Lewis Mumford. The Culture of Cities. New York: Harcourt Brace, 1996. xii + 586 pp. $24.00 (paper), ISBN 978-0-15-623301-9.
Reviewed by Robert Wojtowicz (Old Dominion University)
Published on H-Urban (January, 1999)
The Culture of Cities is arguably Lewis Mumford's greatest work. Its publication in 1938 marked a turning point in his extraordinary six-decade writing career, thrusting him into the international spotlight and onto the cover of Time. So sweeping and insightful was Mumford's analysis that thereafter he was acknowledged as an authority on urbanism in its multitudinous aspects: historical, formal, social, economic, and political. He even parlayed his expertise into a brief stint as a planning consultant for the city of Honolulu. Mumford later revised and greatly expanded the Culture of Cities as the better-known City in History (1961), a winner of the National Book Award for non-fiction in 1962. The latter book, however, lacks the freshness and optimism of the former, which still has the power to move the present-day reader to dream of a better urban environment, integrated with surrounding region and attuned to the essential rhythms of daily life.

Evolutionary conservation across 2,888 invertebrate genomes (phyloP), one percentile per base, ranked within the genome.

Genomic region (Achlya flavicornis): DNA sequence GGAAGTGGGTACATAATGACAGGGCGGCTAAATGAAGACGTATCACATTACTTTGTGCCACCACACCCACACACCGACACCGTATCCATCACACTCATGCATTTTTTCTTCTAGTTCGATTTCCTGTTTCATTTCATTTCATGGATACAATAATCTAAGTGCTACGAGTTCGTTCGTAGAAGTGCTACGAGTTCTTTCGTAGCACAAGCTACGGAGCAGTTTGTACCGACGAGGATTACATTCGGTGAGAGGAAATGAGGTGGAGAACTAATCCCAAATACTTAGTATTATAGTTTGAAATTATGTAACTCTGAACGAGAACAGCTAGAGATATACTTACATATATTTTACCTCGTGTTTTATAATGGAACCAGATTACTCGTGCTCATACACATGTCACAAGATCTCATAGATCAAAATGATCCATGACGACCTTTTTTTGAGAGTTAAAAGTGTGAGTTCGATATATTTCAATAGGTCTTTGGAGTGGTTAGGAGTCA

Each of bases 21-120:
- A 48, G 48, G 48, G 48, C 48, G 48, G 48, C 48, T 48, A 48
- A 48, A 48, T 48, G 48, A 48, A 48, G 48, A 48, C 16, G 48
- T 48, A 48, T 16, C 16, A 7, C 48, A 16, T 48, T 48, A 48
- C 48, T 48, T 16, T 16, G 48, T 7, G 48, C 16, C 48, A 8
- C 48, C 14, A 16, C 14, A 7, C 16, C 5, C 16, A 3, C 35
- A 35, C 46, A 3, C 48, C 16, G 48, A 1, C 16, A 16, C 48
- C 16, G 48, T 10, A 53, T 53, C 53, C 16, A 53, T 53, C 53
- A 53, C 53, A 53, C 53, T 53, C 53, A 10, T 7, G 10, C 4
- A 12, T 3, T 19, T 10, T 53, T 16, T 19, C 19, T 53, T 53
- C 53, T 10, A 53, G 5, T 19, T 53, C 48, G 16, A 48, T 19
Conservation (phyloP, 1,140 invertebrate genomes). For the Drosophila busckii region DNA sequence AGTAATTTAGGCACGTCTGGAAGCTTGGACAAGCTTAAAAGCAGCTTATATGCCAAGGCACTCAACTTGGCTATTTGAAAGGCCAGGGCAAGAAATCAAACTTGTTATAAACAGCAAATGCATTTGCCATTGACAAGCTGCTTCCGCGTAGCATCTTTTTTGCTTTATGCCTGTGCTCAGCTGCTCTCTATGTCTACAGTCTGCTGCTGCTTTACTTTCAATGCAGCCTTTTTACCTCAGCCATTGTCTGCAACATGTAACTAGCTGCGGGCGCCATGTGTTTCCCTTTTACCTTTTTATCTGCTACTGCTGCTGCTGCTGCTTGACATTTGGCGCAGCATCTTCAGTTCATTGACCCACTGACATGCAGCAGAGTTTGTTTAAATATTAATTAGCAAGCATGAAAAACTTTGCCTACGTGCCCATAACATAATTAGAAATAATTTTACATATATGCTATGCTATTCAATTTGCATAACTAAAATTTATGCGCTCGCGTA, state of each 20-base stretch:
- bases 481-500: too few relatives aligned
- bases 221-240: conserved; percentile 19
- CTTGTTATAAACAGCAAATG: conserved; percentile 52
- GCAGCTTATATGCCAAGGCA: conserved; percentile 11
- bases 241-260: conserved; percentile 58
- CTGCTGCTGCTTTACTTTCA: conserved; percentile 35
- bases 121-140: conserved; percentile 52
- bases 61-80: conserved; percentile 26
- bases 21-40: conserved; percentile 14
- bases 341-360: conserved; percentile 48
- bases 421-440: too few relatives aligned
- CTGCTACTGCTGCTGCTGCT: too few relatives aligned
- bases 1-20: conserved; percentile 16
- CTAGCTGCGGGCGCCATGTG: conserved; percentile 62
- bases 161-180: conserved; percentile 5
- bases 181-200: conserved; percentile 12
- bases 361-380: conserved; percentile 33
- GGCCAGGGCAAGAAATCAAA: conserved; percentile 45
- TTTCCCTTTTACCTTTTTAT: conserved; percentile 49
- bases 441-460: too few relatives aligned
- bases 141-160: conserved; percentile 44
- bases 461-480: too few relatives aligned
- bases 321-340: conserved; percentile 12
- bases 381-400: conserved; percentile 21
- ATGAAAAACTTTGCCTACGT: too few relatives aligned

As a journalist and writer, Mumford rose steadily to a position of prominence during the 1920s and 1930s. His articles and criticism appeared in a variety of architectural and general-interest periodicals, and he proved himself an authority on a staggering array of subjects. Mumford's first book, the Story of Utopias (1922), introduced an idea that was to become the overarching theme of his career: the goal of "eutopia", the good--as opposed to the perfect--place, a goal that was indeed possible with sound, organic planning. Other pithy books followed on American culture, in which he surveyed and reevaluated key historical figures in American literature, art, and architecture whose example might still guide creative activity in the twentieth century.
By the early 1930s, having blazed a major path in a well-defined terrain, Mumford was ready to embark in a new direction: the writing of a multi-volume work on Western civilization. The first volume of what became known as the Renewal of Life series, Technics and Civilization (1934), examined the historical basis for technology's dominance of twentieth-century life, a trend that Mumford found to be both alarming and in need of more precise human control. The two subsequent volumes in the series, the Condition of Man (1944) and the Conduct of Life (1951), surveyed human beliefs and values and prescribed organic remedies for the rebuilding of society in light of his previous forays into the fields of technology and urbanism.